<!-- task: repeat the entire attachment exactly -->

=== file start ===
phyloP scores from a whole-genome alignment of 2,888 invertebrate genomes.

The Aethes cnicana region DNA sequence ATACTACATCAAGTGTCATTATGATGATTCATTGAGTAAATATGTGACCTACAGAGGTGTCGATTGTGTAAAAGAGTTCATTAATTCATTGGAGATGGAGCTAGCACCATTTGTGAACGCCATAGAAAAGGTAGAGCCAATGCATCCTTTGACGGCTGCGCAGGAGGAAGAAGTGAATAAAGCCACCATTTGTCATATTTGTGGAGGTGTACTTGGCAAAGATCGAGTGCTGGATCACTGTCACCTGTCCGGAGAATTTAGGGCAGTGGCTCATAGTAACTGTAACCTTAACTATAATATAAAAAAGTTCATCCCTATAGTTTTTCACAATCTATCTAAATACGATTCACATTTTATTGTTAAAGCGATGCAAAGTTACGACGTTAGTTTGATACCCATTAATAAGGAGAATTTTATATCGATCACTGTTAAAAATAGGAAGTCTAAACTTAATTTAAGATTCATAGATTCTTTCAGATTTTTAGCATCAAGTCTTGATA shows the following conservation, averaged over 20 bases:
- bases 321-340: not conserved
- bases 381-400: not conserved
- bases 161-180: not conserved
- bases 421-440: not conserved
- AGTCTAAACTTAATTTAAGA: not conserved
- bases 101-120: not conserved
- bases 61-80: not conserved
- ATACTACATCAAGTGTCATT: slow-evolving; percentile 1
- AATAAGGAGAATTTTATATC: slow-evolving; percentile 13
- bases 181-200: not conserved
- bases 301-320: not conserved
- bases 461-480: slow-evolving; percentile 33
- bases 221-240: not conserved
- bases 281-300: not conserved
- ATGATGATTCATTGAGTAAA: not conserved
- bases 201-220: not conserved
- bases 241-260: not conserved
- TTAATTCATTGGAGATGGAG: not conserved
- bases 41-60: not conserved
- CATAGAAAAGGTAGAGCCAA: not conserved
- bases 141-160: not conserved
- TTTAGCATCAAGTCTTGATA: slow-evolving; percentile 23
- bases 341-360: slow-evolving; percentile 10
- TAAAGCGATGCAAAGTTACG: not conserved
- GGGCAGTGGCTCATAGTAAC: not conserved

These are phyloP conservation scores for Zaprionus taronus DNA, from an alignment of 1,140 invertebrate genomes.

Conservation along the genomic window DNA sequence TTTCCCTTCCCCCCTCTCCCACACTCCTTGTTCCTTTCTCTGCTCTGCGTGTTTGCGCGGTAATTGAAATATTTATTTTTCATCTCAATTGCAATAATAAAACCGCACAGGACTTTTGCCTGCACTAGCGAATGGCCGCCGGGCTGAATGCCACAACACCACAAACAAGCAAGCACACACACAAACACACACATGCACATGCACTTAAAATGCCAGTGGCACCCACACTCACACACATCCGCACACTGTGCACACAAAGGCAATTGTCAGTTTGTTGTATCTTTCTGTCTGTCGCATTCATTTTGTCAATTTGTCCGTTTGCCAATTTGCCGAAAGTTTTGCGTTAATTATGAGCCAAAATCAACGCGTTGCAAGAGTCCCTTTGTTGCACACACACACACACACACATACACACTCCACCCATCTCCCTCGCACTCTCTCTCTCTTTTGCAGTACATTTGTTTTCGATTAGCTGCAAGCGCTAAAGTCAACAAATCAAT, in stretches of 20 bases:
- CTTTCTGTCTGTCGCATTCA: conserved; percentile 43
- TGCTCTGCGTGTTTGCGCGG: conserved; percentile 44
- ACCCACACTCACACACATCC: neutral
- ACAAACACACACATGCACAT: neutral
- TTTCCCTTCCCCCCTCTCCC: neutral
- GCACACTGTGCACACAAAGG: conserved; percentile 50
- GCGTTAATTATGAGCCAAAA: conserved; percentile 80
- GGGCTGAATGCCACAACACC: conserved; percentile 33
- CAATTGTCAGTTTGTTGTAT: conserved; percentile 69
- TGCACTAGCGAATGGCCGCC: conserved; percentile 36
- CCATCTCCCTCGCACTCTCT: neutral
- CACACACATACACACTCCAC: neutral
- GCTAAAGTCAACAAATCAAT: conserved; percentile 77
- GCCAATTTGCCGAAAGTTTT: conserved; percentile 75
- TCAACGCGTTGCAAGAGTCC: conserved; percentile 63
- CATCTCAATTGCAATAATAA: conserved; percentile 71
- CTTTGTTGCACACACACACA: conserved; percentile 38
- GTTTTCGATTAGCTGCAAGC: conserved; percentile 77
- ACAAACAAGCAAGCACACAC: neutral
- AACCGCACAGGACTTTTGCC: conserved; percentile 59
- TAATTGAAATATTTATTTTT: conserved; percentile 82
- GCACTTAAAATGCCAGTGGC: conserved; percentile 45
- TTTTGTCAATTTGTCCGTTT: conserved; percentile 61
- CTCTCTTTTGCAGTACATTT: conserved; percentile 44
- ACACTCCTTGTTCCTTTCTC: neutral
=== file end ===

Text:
phyloP scores from a whole-genome alignment of 2,888 invertebrate genomes.

The Aethes cnicana region DNA sequence ATACTACATCAAGTGTCATTATGATGATTCATTGAGTAAATATGTGACCTACAGAGGTGTCGATTGTGTAAAAGAGTTCATTAATTCATTGGAGATGGAGCTAGCACCATTTGTGAACGCCATAGAAAAGGTAGAGCCAATGCATCCTTTGACGGCTGCGCAGGAGGAAGAAGTGAATAAAGCCACCATTTGTCATATTTGTGGAGGTGTACTTGGCAAAGATCGAGTGCTGGATCACTGTCACCTGTCCGGAGAATTTAGGGCAGTGGCTCATAGTAACTGTAACCTTAACTATAATATAAAAAAGTTCATCCCTATAGTTTTTCACAATCTATCTAAATACGATTCACATTTTATTGTTAAAGCGATGCAAAGTTACGACGTTAGTTTGATACCCATTAATAAGGAGAATTTTATATCGATCACTGTTAAAAATAGGAAGTCTAAACTTAATTTAAGATTCATAGATTCTTTCAGATTTTTAGCATCAAGTCTTGATA shows the following conservation, averaged over 20 bases:
- bases 321-340: not conserved
- bases 381-400: not conserved
- bases 161-180: not conserved
- bases 421-440: not conserved
- AGTCTAAACTTAATTTAAGA: not conserved
- bases 101-120: not conserved
- bases 61-80: not conserved
- ATACTACATCAAGTGTCATT: slow-evolving; percentile 1
- AATAAGGAGAATTTTATATC: slow-evolving; percentile 13
- bases 181-200: not conserved
- bases 301-320: not conserved
- bases 461-480: slow-evolving; percentile 33
- bases 221-240: not conserved
- bases 281-300: not conserved
- ATGATGATTCATTGAGTAAA: not conserved
- bases 201-220: not conserved
- bases 241-260: not conserved
- TTAATTCATTGGAGATGGAG: not conserved
- bases 41-60: not conserved
- CATAGAAAAGGTAGAGCCAA: not conserved
- bases 141-160: not conserved
- TTTAGCATCAAGTCTTGATA: slow-evolving; percentile 23
- bases 341-360: slow-evolving; percentile 10
- TAAAGCGATGCAAAGTTACG: not conserved
- GGGCAGTGGCTCATAGTAAC: not conserved

These are phyloP conservation scores for Zaprionus taronus DNA, from an alignment of 1,140 invertebrate genomes.

Conservation along the genomic window DNA sequence TTTCCCTTCCCCCCTCTCCCACACTCCTTGTTCCTTTCTCTGCTCTGCGTGTTTGCGCGGTAATTGAAATATTTATTTTTCATCTCAATTGCAATAATAAAACCGCACAGGACTTTTGCCTGCACTAGCGAATGGCCGCCGGGCTGAATGCCACAACACCACAAACAAGCAAGCACACACACAAACACACACATGCACATGCACTTAAAATGCCAGTGGCACCCACACTCACACACATCCGCACACTGTGCACACAAAGGCAATTGTCAGTTTGTTGTATCTTTCTGTCTGTCGCATTCATTTTGTCAATTTGTCCGTTTGCCAATTTGCCGAAAGTTTTGCGTTAATTATGAGCCAAAATCAACGCGTTGCAAGAGTCCCTTTGTTGCACACACACACACACACACATACACACTCCACCCATCTCCCTCGCACTCTCTCTCTCTTTTGCAGTACATTTGTTTTCGATTAGCTGCAAGCGCTAAAGTCAACAAATCAAT, in stretches of 20 bases:
- CTTTCTGTCTGTCGCATTCA: conserved; percentile 43
- TGCTCTGCGTGTTTGCGCGG: conserved; percentile 44
- ACCCACACTCACACACATCC: neutral
- ACAAACACACACATGCACAT: neutral
- TTTCCCTTCCCCCCTCTCCC: neutral
- GCACACTGTGCACACAAAGG: conserved; percentile 50
- GCGTTAATTATGAGCCAAAA: conserved; percentile 80
- GGGCTGAATGCCACAACACC: conserved; percentile 33
- CAATTGTCAGTTTGTTGTAT: conserved; percentile 69
- TGCACTAGCGAATGGCCGCC: conserved; percentile 36
- CCATCTCCCTCGCACTCTCT: neutral
- CACACACATACACACTCCAC: neutral
- GCTAAAGTCAACAAATCAAT: conserved; percentile 77
- GCCAATTTGCCGAAAGTTTT: conserved; percentile 75
- TCAACGCGTTGCAAGAGTCC: conserved; percentile 63
- CATCTCAATTGCAATAATAA: conserved; percentile 71
- CTTTGTTGCACACACACACA: conserved; percentile 38
- GTTTTCGATTAGCTGCAAGC: conserved; percentile 77
- ACAAACAAGCAAGCACACAC: neutral
- AACCGCACAGGACTTTTGCC: conserved; percentile 59
- TAATTGAAATATTTATTTTT: conserved; percentile 82
- GCACTTAAAATGCCAGTGGC: conserved; percentile 45
- TTTTGTCAATTTGTCCGTTT: conserved; percentile 61
- CTCTCTTTTGCAGTACATTT: conserved; percentile 44
- ACACTCCTTGTTCCTTTCTC: neutral